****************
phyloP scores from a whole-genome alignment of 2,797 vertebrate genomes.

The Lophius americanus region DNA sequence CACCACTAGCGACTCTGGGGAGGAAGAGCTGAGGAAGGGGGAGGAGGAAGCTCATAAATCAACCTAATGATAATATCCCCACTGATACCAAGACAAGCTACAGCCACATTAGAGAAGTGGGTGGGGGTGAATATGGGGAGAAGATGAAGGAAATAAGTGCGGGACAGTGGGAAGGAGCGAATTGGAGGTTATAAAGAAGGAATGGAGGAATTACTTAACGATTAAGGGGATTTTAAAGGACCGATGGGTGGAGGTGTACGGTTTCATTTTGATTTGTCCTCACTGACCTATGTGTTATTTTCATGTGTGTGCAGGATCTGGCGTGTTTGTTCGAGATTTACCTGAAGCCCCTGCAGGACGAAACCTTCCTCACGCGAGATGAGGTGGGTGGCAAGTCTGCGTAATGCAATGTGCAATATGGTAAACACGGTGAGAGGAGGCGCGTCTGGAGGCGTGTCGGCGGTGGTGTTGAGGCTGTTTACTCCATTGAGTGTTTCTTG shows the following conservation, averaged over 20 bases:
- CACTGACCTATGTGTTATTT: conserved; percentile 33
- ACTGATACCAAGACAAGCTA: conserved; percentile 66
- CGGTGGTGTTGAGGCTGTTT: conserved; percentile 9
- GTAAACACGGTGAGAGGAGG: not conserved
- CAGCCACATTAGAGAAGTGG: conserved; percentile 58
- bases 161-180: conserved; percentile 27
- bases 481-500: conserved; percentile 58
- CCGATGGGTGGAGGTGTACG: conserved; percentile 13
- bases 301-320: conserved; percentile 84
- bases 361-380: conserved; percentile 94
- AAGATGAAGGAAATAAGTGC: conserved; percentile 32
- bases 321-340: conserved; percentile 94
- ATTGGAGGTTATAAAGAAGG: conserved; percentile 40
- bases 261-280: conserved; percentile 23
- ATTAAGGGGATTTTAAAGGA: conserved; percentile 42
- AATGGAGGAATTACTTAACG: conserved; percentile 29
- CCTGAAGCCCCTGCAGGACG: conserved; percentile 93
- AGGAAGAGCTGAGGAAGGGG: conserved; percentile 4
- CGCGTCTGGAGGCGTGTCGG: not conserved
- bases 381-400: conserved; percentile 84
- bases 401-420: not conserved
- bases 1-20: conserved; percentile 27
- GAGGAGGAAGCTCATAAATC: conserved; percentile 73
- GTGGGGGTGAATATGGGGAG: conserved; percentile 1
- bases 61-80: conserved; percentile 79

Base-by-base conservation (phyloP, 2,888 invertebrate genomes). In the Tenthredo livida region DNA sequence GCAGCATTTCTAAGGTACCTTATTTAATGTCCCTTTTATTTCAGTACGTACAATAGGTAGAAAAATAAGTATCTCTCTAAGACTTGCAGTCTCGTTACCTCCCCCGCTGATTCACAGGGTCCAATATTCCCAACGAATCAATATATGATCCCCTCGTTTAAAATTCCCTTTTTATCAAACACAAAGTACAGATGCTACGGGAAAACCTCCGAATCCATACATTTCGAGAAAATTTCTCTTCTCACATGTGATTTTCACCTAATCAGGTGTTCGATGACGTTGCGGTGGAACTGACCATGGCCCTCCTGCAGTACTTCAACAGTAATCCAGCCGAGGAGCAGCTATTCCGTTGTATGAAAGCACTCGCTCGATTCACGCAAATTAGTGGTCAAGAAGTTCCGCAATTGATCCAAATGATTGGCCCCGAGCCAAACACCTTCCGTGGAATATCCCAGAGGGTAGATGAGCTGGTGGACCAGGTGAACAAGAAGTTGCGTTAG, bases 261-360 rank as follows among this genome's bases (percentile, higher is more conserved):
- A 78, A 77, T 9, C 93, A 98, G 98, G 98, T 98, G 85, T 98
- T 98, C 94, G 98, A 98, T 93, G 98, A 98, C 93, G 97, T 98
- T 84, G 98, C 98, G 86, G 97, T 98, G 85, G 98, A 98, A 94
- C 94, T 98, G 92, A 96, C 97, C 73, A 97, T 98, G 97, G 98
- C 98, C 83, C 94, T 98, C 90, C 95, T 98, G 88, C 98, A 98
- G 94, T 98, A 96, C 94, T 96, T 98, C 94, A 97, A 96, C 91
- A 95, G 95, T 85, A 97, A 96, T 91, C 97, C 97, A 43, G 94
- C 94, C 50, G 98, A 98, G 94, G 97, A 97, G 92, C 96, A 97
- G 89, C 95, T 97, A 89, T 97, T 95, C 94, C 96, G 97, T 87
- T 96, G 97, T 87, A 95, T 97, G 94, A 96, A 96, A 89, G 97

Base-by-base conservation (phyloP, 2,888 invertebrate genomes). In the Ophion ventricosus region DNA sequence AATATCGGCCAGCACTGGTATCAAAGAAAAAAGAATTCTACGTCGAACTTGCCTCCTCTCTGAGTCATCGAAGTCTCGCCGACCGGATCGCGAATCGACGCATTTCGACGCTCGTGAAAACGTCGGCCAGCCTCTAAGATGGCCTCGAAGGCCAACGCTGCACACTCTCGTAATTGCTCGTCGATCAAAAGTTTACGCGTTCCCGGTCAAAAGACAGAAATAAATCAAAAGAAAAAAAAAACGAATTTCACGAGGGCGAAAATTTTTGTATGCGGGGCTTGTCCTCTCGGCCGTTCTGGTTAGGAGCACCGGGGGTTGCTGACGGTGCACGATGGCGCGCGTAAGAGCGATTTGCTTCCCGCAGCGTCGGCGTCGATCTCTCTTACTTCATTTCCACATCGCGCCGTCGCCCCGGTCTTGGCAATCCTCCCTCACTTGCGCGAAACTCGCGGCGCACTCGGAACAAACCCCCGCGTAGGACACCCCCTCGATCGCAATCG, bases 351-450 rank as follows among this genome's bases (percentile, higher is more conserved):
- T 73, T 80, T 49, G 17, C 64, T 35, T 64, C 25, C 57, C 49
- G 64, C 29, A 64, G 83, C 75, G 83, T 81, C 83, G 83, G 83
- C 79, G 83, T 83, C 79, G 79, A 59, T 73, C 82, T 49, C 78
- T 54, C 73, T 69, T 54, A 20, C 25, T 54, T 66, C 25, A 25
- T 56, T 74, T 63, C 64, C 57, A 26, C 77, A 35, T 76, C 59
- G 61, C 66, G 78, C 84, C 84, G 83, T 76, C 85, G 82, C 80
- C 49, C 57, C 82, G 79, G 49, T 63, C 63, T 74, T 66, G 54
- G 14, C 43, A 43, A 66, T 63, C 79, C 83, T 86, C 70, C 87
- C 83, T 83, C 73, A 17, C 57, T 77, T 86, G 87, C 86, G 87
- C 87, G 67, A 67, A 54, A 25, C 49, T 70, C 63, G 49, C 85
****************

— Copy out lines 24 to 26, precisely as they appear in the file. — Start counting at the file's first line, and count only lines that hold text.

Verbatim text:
- bases 1-20: conserved; percentile 27
- GAGGAGGAAGCTCATAAATC: conserved; percentile 73
- GTGGGGGTGAATATGGGGAG: conserved; percentile 1